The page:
by Conor Friedersdorf
Over at Ricochet, Claire Berlinski takes exception to a post I wrote yesterday about the Muslim Brotherhood. Put briefly, I discussed efforts to inform Americans about the organization, and criticized what I regard as flaws in Andy McCarthy's work on the subject. I took particular exception to his statement that "Hamas is not merely colluding with the Muslim Brotherhood. Hamas is the Muslim Brotherhood."
When Ms. Berlinski has issues with something I've written I take notice. Since discovering her work I've been impressed by it: she is constantly trying to persuade her readers that it is important to understand foreign affairs, and although I sometimes disagree with her conclusions, I always feel as if she's doing her best to inform. That isn't just gut instinct. What I mean is that when I come across a passage in her work, find my curiosity piqued, and go out seeking more information, I usually conclude after having educated myself that her characterization was at least fair. It's for this reason that I value her stuff. Especially on the subject of foreign affairs her specialty is Turkey, where she resides the lay reader is in the writer's hands. There isn't time to check every assertion or to second guess all analysis.
In recent weeks, she and I have disagreed repeatedly about the quality of Mr. McCarthy's foreign affairs analysis. At issue are his book, "The Grand Jihad: How Islam And The Left Sabotage America," his pamphlet, "How Obama Embraces Islam's Sharia Agenda," and the blog posts linked above. Says Ms. Berlinski in yesterday's post, "Conor Friedersdorf, I don't know what your problem is with Andy McCarthy. But you've got better things to do with your time on a day like this than to denounce his 'sophistry' about the Muslim Brotherhood." Truly, I haven't anything against the guy personally. But I find his work deeply flawed. That's my problem: I object to his arguments. Since he is one of the right's leading voices on these issues, a bestselling book author, and a frequent contributor at National Review, speaking up now seems timely. And it isn't as if Dish readers were lacking for breaking Egypt content. Later in this post, I'll return to this most recent disagreement about Hamas and The Muslim Brotherhood. Before I do so, I want to briefly sketch my general disagreements with Mr. McCarthy, because if Ms. Berlinski isn't clear on what my problem is I haven't been nearly as clear as I'd thought.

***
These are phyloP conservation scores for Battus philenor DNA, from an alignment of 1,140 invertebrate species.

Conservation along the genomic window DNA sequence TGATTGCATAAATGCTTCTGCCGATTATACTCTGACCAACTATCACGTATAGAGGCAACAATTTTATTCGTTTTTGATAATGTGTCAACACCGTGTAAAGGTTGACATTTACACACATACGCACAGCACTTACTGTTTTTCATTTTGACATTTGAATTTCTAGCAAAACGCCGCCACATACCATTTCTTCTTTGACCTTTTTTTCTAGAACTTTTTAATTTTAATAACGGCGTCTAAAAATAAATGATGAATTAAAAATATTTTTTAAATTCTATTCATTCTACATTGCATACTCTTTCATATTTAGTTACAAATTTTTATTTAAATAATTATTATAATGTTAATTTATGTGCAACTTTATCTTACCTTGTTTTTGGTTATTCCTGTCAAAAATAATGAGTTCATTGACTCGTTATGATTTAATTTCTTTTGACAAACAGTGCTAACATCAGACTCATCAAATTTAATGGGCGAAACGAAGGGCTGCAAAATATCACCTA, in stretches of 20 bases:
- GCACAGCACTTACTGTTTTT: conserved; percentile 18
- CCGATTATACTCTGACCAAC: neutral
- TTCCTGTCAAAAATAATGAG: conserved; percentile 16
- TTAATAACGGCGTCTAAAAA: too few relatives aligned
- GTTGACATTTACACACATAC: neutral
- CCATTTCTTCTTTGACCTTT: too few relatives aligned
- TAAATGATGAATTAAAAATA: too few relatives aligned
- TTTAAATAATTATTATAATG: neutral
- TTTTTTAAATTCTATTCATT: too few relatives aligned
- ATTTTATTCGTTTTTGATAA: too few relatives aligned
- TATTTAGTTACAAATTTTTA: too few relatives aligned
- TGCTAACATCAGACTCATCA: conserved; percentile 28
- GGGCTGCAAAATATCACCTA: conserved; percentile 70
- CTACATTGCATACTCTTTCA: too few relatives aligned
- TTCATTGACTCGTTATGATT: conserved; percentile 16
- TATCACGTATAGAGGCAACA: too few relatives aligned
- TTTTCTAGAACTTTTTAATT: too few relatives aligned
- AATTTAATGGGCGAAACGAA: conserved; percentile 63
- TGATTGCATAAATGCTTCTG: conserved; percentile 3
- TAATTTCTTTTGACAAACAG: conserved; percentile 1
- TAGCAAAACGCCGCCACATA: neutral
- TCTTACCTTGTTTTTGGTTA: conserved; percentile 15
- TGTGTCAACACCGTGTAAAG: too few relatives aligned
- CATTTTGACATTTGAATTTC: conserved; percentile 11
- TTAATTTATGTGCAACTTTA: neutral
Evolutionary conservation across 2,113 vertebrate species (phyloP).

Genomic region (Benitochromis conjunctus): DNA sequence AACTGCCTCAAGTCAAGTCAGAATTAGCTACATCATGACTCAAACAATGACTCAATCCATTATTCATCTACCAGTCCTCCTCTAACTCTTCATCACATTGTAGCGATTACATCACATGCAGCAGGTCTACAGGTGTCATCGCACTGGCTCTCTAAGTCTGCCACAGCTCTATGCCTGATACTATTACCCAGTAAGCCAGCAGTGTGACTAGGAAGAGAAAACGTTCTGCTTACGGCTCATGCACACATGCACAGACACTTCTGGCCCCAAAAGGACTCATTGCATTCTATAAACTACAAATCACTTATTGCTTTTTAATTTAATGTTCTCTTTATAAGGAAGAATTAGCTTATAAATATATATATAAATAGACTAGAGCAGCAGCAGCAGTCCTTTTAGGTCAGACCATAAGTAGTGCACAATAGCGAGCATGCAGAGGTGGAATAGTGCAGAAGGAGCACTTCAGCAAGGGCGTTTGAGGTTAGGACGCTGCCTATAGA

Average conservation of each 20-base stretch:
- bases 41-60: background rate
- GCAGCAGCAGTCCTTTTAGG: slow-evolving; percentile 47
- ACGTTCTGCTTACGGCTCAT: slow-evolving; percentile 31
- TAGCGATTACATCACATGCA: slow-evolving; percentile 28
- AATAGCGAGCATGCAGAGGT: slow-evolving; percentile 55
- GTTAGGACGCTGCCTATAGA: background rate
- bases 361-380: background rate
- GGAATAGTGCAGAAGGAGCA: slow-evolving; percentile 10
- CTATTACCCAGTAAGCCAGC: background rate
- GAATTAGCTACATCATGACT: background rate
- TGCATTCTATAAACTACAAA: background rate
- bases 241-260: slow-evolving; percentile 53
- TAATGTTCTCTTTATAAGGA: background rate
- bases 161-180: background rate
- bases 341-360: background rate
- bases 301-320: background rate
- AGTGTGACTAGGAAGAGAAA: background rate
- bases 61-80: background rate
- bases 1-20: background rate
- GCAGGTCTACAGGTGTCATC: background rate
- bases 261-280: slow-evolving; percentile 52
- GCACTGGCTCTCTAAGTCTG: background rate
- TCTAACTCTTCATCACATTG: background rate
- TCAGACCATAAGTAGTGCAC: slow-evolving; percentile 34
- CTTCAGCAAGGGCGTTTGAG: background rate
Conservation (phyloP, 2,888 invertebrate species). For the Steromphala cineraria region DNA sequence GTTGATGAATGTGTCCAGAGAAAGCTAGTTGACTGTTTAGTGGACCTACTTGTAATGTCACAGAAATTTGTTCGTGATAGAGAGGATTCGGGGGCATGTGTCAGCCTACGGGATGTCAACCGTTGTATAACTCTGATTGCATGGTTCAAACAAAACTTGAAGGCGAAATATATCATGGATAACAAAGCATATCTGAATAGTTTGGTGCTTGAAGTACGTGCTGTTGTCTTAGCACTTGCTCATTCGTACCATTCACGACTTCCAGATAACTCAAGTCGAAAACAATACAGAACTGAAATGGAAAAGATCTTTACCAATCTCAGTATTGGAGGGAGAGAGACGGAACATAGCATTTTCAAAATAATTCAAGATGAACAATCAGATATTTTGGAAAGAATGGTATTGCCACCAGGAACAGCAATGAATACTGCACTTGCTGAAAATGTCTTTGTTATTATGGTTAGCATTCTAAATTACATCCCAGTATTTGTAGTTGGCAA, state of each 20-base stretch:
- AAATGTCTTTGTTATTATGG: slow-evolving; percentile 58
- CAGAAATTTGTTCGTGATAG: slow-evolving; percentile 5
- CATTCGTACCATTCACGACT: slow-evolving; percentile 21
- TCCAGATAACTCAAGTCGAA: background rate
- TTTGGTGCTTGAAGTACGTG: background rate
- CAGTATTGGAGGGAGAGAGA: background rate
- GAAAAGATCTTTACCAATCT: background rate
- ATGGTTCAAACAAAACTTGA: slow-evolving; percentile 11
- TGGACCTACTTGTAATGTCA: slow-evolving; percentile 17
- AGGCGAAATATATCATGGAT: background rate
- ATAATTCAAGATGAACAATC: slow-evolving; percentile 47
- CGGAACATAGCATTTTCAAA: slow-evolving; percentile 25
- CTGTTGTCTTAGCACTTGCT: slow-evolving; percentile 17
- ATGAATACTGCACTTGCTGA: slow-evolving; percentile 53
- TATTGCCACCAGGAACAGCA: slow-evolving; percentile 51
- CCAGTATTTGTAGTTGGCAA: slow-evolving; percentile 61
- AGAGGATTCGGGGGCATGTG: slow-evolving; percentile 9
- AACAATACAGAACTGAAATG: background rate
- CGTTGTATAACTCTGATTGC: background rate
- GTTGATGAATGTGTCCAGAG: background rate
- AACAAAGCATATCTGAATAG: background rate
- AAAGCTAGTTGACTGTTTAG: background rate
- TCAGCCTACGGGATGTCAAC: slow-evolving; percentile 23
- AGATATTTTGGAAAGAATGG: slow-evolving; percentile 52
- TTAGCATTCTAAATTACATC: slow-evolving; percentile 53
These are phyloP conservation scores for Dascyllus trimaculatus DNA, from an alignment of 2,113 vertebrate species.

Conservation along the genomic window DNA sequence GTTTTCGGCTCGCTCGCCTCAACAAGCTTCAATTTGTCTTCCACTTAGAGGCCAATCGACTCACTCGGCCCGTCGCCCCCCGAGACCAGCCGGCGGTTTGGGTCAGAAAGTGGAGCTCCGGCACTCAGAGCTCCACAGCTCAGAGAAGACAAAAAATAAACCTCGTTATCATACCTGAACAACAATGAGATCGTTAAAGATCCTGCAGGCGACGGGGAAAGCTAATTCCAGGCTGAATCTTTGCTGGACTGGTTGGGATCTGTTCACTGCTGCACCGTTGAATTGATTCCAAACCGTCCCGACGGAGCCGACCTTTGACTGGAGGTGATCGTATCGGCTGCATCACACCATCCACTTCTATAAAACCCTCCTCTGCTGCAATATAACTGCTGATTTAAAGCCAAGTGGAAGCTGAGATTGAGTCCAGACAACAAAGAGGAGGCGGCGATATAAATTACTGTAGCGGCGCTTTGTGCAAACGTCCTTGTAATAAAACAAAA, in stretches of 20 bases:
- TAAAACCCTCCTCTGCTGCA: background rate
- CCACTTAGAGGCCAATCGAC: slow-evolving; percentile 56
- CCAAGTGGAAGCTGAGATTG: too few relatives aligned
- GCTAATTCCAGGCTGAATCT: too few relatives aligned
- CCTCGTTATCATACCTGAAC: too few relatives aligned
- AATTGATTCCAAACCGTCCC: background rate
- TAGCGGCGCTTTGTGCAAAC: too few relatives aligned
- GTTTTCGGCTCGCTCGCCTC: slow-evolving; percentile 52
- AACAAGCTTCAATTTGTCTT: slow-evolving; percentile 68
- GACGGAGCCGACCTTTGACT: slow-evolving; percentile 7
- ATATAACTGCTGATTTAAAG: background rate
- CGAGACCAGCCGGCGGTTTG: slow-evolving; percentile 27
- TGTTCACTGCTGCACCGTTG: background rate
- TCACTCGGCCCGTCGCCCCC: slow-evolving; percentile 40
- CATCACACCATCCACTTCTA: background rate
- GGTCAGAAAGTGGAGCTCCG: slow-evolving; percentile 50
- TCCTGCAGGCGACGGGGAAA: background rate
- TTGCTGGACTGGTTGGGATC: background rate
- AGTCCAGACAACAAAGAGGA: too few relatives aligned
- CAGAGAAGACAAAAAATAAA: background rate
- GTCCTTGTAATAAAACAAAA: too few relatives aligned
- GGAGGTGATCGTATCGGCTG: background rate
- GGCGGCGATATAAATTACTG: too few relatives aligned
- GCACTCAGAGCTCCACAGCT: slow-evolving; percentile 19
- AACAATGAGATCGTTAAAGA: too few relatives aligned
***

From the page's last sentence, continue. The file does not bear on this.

Issue one: Mr. McCarthy asserts that President Obama is leading a Grand Jihad against America wherein the hard left and radical Islamists form an alliance against this country. As he tells Kathryn Jean Lopez:
I mean the Islamist movement which, though very mainstream among the world’s Muslims, is by no means representative of all Muslims. By “the Left,” I mean the modern hard Left led by President Obama I do not mean all people who would identify themselves as progressives or liberals. And when I say Islamists and leftists work together, I mean they have an alliance, not that they’ve merged.
In contrast, I think that President Obama's foremost loyalty is to the United States, and that rather than allying himself with Islamists, he is prosecuting two declared wars and various undeclared drone wars and special operations against the Taliban, Al Qaeda, and affiliated Islamist terrorist groups.
Issue two: In the exerpt of his book that is printed in The Washington Examiner, Mr. McCarthy makes assertions about President Obama's rhetoric that proved, once I checked up on them, to be demonstrably false. See here.
Issue three: In his writing on the prison at Guantanamo Bay, Mr. McCarthy seldom if ever acknowledges that demonstrably innocent people were held there. Instead he argues as if all the detainees were guilty. This is not so.
Issue four: I believe justice demands that a defendant in a judicial proceeding receives legal representation as he or she navigates an unfamiliar system and that attorneys who provide this service are showing loyalty to the justice system, not any group with whom their client happens to be affiliated. Andy McCarthy believes that "many" of the American lawyers who volunteered to represent Gitmo detainees (often at the request of the United States government!) were "pro-Qaeda or, at the very least, pro-Islamist." He also argues that "the issue isn’t so much whether, in a vacuum, Leftist lawyers are pro-al Qaeda or pro-Islamist. It is where their sympathies lie as between two opponents: the United States as it is and Islamism,” implying that these lawyers are on the side of Islamism. (Links here).
Issue five: In the pamphlet titled, "How Obama Embraces Islam's Sharia Agenda," there actually isn't an argument that comes close to demonstrating that President Obama embraces sharia! (Hmm. I wonder why.) What is offered in place of persuasive arguments is worth briefly exploring, because it exemplifies McCarthy rhetorical tricks that I find odious. For example, he writes, "Equally troubling is the administration's promotion of sharia in our financial system." Wow, I thought, I haven't heard about that! If you read on, however, you discover that insurance giant AIG at some point developed a sort of financial instrument for Muslim customers that didn't transgress against Islamic law. Then for entirely unrelated reasons that is to say, because of the financial crisis the federal government took over AIG (including that small part of the business involving a type of insurance that doesn't trangress against Islamic law). If you're Andy McCarthy, a fair way to describe this is that the Obama Administration is promoting sharia in our finance system. (See here for more holes in his argument.) Which is why I don't tend to trust his characterizations there are the ones that are inaccurate, and the ones that are perhaps true in a Clintonian sense.